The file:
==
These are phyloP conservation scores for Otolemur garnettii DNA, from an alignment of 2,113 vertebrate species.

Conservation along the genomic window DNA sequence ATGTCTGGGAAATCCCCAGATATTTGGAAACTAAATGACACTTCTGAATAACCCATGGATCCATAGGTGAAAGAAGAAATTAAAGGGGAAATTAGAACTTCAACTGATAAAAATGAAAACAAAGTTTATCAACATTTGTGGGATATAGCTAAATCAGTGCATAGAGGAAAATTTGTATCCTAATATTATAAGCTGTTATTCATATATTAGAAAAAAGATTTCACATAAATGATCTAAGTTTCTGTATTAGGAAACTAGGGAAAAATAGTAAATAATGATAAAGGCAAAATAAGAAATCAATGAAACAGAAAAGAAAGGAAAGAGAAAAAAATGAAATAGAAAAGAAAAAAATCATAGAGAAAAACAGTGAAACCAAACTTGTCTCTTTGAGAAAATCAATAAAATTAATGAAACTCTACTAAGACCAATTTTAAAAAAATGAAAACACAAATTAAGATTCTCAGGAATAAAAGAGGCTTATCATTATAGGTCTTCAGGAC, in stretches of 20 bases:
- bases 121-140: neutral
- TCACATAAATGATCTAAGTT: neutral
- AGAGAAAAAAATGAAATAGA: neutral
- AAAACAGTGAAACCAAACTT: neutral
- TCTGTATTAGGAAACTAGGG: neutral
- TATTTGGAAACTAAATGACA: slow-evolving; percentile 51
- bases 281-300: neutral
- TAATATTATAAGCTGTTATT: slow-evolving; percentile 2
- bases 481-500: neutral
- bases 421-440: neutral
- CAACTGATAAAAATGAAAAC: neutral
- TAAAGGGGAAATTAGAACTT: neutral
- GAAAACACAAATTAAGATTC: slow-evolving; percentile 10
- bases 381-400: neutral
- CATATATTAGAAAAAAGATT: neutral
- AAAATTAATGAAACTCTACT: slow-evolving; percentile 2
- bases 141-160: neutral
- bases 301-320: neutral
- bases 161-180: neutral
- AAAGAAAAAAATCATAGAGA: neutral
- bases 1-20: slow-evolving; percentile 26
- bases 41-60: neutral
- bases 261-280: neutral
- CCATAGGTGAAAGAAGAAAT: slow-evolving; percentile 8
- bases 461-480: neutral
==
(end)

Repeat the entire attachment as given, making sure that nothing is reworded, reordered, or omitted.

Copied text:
These are phyloP conservation scores for Otolemur garnettii DNA, from an alignment of 2,113 vertebrate species.

Conservation along the genomic window DNA sequence ATGTCTGGGAAATCCCCAGATATTTGGAAACTAAATGACACTTCTGAATAACCCATGGATCCATAGGTGAAAGAAGAAATTAAAGGGGAAATTAGAACTTCAACTGATAAAAATGAAAACAAAGTTTATCAACATTTGTGGGATATAGCTAAATCAGTGCATAGAGGAAAATTTGTATCCTAATATTATAAGCTGTTATTCATATATTAGAAAAAAGATTTCACATAAATGATCTAAGTTTCTGTATTAGGAAACTAGGGAAAAATAGTAAATAATGATAAAGGCAAAATAAGAAATCAATGAAACAGAAAAGAAAGGAAAGAGAAAAAAATGAAATAGAAAAGAAAAAAATCATAGAGAAAAACAGTGAAACCAAACTTGTCTCTTTGAGAAAATCAATAAAATTAATGAAACTCTACTAAGACCAATTTTAAAAAAATGAAAACACAAATTAAGATTCTCAGGAATAAAAGAGGCTTATCATTATAGGTCTTCAGGAC, in stretches of 20 bases:
- bases 121-140: neutral
- TCACATAAATGATCTAAGTT: neutral
- AGAGAAAAAAATGAAATAGA: neutral
- AAAACAGTGAAACCAAACTT: neutral
- TCTGTATTAGGAAACTAGGG: neutral
- TATTTGGAAACTAAATGACA: slow-evolving; percentile 51
- bases 281-300: neutral
- TAATATTATAAGCTGTTATT: slow-evolving; percentile 2
- bases 481-500: neutral
- bases 421-440: neutral
- CAACTGATAAAAATGAAAAC: neutral
- TAAAGGGGAAATTAGAACTT: neutral
- GAAAACACAAATTAAGATTC: slow-evolving; percentile 10
- bases 381-400: neutral
- CATATATTAGAAAAAAGATT: neutral
- AAAATTAATGAAACTCTACT: slow-evolving; percentile 2
- bases 141-160: neutral
- bases 301-320: neutral
- bases 161-180: neutral
- AAAGAAAAAAATCATAGAGA: neutral
- bases 1-20: slow-evolving; percentile 26
- bases 41-60: neutral
- bases 261-280: neutral
- CCATAGGTGAAAGAAGAAAT: slow-evolving; percentile 8
- bases 461-480: neutral